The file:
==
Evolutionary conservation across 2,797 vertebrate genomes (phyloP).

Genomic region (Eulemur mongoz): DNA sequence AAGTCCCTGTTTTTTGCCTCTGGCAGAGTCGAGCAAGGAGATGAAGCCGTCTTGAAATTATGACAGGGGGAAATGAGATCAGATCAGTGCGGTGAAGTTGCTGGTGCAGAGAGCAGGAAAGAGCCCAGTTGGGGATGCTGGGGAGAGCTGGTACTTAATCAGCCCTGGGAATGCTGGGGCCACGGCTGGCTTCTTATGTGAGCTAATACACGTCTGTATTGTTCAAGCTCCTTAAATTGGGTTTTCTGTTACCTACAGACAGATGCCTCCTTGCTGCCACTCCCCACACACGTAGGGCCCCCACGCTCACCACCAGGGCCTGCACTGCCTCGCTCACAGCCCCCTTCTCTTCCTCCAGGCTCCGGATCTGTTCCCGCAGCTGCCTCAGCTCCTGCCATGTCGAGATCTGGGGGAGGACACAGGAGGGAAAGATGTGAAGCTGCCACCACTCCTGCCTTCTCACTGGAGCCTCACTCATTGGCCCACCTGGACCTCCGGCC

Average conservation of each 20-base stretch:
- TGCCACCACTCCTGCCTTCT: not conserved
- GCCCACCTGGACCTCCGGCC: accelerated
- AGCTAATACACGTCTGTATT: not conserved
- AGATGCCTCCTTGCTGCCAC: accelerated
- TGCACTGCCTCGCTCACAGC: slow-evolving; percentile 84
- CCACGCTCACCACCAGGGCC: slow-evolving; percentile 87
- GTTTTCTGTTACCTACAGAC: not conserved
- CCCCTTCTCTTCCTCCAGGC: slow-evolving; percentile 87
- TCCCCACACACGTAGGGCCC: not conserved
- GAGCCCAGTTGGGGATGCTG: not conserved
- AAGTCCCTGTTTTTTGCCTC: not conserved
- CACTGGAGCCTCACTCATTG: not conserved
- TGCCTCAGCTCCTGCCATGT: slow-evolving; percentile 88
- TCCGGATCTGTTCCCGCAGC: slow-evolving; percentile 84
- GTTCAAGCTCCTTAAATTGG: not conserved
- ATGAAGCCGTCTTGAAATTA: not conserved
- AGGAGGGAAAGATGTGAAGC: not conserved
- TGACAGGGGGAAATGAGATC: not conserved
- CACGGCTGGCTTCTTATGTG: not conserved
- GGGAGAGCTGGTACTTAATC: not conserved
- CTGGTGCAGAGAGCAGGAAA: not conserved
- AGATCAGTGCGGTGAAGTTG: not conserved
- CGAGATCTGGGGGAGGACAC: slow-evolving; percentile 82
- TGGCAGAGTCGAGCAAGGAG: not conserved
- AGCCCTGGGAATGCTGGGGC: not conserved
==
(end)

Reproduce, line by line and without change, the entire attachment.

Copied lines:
Evolutionary conservation across 2,797 vertebrate genomes (phyloP).

Genomic region (Eulemur mongoz): DNA sequence AAGTCCCTGTTTTTTGCCTCTGGCAGAGTCGAGCAAGGAGATGAAGCCGTCTTGAAATTATGACAGGGGGAAATGAGATCAGATCAGTGCGGTGAAGTTGCTGGTGCAGAGAGCAGGAAAGAGCCCAGTTGGGGATGCTGGGGAGAGCTGGTACTTAATCAGCCCTGGGAATGCTGGGGCCACGGCTGGCTTCTTATGTGAGCTAATACACGTCTGTATTGTTCAAGCTCCTTAAATTGGGTTTTCTGTTACCTACAGACAGATGCCTCCTTGCTGCCACTCCCCACACACGTAGGGCCCCCACGCTCACCACCAGGGCCTGCACTGCCTCGCTCACAGCCCCCTTCTCTTCCTCCAGGCTCCGGATCTGTTCCCGCAGCTGCCTCAGCTCCTGCCATGTCGAGATCTGGGGGAGGACACAGGAGGGAAAGATGTGAAGCTGCCACCACTCCTGCCTTCTCACTGGAGCCTCACTCATTGGCCCACCTGGACCTCCGGCC

Average conservation of each 20-base stretch:
- TGCCACCACTCCTGCCTTCT: not conserved
- GCCCACCTGGACCTCCGGCC: accelerated
- AGCTAATACACGTCTGTATT: not conserved
- AGATGCCTCCTTGCTGCCAC: accelerated
- TGCACTGCCTCGCTCACAGC: slow-evolving; percentile 84
- CCACGCTCACCACCAGGGCC: slow-evolving; percentile 87
- GTTTTCTGTTACCTACAGAC: not conserved
- CCCCTTCTCTTCCTCCAGGC: slow-evolving; percentile 87
- TCCCCACACACGTAGGGCCC: not conserved
- GAGCCCAGTTGGGGATGCTG: not conserved
- AAGTCCCTGTTTTTTGCCTC: not conserved
- CACTGGAGCCTCACTCATTG: not conserved
- TGCCTCAGCTCCTGCCATGT: slow-evolving; percentile 88
- TCCGGATCTGTTCCCGCAGC: slow-evolving; percentile 84
- GTTCAAGCTCCTTAAATTGG: not conserved
- ATGAAGCCGTCTTGAAATTA: not conserved
- AGGAGGGAAAGATGTGAAGC: not conserved
- TGACAGGGGGAAATGAGATC: not conserved
- CACGGCTGGCTTCTTATGTG: not conserved
- GGGAGAGCTGGTACTTAATC: not conserved
- CTGGTGCAGAGAGCAGGAAA: not conserved
- AGATCAGTGCGGTGAAGTTG: not conserved
- CGAGATCTGGGGGAGGACAC: slow-evolving; percentile 82
- TGGCAGAGTCGAGCAAGGAG: not conserved
- AGCCCTGGGAATGCTGGGGC: not conserved